Photography & Art

Vintage photos of TET

An exhibition of Vintage photos of TET has opened at the Thang Long Royal Citadel in Hanoi.

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Photo of an elderly person tasting betel quid and areca, a long-standing TET tradition of Vietnamese.

A photo of the family altar as traditionally decorated, including the important five-fruit tray.

The photos show people making banh chung (square glutinous rice cake), indispensable during Tet.

A video at the exhibition shows villagers making banh chung.

A customer considers purchasing one of the paintings.

A Confucian scholar performs calligraphy at the event. On the first days of the New Year, people often go to temples or pagodas and ask for ‘good words’ from Confucian scholars.

Growing narcissus and waiting for it to bloom on the Eve of the Lunar New Year is a tradition of Vietnamese. It is believed that if the bulbs bloom  on the eve the entire family will be blessed with good luck throughout the new year.

Nguyen Phu Cuong  shares his experiences in growing and taking care of paper-white narcissus bulbs. Growing this plant helps calm people, he says.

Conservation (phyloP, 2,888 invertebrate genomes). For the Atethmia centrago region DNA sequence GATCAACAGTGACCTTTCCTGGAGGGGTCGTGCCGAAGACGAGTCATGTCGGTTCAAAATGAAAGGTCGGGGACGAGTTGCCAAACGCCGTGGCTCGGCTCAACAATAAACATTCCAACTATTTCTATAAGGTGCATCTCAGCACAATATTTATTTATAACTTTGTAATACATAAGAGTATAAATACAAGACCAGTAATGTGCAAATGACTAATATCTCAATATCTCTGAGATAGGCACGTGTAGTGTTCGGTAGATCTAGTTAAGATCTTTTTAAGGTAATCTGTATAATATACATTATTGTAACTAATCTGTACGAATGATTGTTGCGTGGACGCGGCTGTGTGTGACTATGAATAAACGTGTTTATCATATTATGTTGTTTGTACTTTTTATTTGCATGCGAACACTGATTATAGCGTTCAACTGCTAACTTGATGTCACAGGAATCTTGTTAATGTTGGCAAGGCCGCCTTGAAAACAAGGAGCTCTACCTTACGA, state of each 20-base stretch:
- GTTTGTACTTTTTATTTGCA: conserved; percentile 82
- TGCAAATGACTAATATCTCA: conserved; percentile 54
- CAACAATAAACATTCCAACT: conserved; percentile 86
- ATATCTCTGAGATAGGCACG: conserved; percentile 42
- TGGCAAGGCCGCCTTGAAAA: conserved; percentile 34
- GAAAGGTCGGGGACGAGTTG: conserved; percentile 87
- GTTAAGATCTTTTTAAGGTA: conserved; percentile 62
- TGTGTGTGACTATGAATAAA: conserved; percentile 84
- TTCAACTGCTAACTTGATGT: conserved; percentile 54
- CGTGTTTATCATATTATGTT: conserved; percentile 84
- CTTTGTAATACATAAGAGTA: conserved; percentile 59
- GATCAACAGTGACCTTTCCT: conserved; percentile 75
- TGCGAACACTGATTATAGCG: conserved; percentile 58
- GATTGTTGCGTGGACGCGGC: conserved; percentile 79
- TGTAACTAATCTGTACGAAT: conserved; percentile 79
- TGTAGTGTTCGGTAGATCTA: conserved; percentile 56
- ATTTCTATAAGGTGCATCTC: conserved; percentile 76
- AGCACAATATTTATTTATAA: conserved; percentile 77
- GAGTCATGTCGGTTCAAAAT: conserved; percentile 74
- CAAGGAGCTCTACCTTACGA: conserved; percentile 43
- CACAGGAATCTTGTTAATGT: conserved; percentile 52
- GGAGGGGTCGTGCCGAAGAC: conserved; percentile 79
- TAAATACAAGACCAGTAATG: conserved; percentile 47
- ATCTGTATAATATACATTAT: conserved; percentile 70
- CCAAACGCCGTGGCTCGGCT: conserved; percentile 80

Chu Van Thang from the Phu Xuyen handicraft village in Hanoi, sells To He (toy figurines) for children as TET gifts, which he says are often inspired by cartoons aired on television.

Two customers buy figurines from Chu Van Thang for their nephews.

Aizawa Sumiko, a visitor from Japan who visited the exhibition on opening day, says the experience helped her learn a great deal about TET.

Baskets and cyclos full of flowers at the exhibition.

A bonsai and flower exhibition is also ongoing in front of the Doan Mon (Southern Gate).

More than 700 trees and flowers on display designed by artisans from the Thang Long Bonsai Association.

The exhibition is open every day 8:30 a.m to 11:30 a.m. and 2:00 p.m to 5:00 p.m through Feb. 29 at the Thang Long Royal Citadel, 9 Hoang Dieu Street, Ba Dinh District in Hanoi.




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